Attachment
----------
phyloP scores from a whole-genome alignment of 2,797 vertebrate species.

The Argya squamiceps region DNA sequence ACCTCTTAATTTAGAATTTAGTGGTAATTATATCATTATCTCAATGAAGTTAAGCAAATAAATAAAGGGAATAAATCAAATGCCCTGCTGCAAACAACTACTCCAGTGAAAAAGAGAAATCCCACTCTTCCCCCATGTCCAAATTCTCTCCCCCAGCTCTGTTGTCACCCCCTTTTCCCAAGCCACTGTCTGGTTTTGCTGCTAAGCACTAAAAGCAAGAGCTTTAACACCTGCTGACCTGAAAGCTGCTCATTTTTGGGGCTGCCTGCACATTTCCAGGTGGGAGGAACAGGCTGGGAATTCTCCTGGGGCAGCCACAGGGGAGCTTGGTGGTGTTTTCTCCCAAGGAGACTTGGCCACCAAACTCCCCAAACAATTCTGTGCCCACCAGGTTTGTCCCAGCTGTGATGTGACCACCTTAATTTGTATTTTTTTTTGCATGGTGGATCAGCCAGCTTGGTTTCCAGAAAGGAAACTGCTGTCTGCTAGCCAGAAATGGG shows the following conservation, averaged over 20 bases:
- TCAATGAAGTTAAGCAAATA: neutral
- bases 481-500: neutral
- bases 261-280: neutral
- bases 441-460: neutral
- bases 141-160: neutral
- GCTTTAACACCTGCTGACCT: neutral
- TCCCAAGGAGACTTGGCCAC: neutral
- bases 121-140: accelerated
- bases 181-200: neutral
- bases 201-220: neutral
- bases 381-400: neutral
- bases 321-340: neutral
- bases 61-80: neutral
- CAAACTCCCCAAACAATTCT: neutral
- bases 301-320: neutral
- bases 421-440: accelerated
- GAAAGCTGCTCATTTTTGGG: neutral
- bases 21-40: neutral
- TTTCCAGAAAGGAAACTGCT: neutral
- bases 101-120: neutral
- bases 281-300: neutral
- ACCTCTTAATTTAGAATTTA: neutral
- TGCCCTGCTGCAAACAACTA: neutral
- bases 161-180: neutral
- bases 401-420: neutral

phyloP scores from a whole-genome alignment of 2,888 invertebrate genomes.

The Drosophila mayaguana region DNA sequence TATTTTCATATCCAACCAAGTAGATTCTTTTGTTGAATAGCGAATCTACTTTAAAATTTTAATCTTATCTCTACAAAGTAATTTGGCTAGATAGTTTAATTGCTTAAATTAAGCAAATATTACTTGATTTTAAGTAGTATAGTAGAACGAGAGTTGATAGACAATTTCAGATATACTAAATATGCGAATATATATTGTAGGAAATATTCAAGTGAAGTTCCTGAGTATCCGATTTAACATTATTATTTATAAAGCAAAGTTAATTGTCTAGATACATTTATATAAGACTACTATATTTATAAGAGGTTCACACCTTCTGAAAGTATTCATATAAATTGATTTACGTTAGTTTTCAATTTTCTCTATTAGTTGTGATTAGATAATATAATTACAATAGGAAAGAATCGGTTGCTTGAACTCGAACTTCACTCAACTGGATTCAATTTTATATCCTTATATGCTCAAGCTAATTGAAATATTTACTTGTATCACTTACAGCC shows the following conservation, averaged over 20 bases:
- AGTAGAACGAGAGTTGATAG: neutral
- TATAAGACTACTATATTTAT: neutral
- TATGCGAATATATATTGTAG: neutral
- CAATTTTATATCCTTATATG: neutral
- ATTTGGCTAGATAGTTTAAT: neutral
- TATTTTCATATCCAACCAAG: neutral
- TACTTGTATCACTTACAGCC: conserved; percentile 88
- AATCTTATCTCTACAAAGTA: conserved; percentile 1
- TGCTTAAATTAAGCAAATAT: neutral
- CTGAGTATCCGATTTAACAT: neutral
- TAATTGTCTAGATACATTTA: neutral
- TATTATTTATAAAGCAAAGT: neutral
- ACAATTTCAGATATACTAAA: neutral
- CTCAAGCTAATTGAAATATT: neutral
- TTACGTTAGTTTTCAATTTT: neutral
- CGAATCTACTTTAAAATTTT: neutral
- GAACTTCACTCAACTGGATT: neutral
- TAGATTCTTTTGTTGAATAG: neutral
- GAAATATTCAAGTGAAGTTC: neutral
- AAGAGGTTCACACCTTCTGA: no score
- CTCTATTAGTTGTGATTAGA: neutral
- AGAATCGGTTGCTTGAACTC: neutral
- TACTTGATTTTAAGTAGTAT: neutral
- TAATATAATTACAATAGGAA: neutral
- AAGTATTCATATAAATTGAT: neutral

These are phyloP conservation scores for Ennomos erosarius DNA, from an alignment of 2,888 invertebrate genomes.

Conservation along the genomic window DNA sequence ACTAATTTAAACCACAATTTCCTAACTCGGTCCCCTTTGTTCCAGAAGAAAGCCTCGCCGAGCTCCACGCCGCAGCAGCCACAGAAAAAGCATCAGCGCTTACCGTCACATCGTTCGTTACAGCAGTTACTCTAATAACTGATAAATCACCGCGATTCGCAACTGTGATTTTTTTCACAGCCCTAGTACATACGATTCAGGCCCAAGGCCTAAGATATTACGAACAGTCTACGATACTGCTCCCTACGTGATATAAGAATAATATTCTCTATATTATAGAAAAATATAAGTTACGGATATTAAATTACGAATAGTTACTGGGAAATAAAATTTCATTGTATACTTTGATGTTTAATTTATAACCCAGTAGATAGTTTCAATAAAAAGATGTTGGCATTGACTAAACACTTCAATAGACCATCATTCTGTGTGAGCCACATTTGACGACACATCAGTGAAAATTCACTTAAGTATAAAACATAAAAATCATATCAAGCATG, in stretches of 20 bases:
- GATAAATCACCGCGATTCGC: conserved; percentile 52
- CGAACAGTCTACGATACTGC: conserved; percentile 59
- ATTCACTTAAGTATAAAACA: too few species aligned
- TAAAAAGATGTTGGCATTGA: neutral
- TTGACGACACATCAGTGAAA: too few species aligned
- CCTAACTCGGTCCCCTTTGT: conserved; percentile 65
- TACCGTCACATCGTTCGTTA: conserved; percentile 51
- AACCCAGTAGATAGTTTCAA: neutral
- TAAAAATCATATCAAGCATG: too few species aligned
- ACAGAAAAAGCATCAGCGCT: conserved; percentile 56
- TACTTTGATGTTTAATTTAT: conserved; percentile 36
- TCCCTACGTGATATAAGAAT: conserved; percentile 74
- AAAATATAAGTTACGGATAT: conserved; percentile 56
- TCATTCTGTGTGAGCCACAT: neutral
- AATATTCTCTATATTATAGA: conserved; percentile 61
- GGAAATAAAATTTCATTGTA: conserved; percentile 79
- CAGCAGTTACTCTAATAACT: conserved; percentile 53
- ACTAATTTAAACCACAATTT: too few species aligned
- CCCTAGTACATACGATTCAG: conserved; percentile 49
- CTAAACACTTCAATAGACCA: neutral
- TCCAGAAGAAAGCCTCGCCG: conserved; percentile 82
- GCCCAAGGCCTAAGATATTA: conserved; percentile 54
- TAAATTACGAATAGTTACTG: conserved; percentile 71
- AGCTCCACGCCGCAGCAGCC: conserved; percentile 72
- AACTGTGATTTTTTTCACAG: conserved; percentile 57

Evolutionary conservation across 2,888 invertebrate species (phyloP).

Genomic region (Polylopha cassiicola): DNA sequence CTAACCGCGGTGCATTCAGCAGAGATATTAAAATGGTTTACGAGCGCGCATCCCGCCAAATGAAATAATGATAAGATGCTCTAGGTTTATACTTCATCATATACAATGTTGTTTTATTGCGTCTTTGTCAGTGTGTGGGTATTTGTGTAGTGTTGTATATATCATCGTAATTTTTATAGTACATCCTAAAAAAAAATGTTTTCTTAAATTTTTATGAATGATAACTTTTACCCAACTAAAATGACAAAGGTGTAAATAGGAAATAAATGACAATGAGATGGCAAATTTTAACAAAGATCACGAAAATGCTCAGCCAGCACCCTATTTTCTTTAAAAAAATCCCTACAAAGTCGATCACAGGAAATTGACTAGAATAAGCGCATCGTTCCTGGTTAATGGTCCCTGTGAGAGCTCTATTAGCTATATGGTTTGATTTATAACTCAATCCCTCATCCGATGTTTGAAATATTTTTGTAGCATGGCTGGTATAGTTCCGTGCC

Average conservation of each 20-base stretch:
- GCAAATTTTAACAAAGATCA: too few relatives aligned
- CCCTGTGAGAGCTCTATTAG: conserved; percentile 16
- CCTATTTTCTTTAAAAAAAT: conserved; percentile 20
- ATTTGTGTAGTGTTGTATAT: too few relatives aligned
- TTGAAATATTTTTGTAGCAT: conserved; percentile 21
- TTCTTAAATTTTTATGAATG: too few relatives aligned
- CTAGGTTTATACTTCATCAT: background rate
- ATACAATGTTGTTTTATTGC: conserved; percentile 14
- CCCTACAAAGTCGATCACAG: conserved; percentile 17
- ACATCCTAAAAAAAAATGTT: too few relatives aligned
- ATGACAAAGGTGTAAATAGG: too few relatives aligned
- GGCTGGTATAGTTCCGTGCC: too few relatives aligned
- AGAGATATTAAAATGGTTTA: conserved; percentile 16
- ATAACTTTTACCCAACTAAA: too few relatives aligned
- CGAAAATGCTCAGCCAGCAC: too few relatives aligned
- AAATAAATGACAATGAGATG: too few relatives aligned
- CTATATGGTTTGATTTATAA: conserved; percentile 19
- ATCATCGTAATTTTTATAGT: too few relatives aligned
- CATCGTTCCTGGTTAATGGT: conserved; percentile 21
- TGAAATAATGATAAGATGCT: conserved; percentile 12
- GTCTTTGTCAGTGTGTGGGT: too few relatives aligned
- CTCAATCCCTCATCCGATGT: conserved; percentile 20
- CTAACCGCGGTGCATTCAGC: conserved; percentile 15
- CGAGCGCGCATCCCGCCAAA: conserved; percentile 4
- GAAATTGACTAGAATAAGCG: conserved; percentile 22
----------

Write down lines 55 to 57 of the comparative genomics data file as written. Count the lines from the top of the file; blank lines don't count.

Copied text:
These are phyloP conservation scores for Ennomos erosarius DNA, from an alignment of 2,888 invertebrate genomes.

Conservation along the genomic window DNA sequence ACTAATTTAAACCACAATTTCCTAACTCGGTCCCCTTTGTTCCAGAAGAAAGCCTCGCCGAGCTCCACGCCGCAGCAGCCACAGAAAAAGCATCAGCGCTTACCGTCACATCGTTCGTTACAGCAGTTACTCTAATAACTGATAAATCACCGCGATTCGCAACTGTGATTTTTTTCACAGCCCTAGTACATACGATTCAGGCCCAAGGCCTAAGATATTACGAACAGTCTACGATACTGCTCCCTACGTGATATAAGAATAATATTCTCTATATTATAGAAAAATATAAGTTACGGATATTAAATTACGAATAGTTACTGGGAAATAAAATTTCATTGTATACTTTGATGTTTAATTTATAACCCAGTAGATAGTTTCAATAAAAAGATGTTGGCATTGACTAAACACTTCAATAGACCATCATTCTGTGTGAGCCACATTTGACGACACATCAGTGAAAATTCACTTAAGTATAAAACATAAAAATCATATCAAGCATG, in stretches of 20 bases:
- GATAAATCACCGCGATTCGC: conserved; percentile 52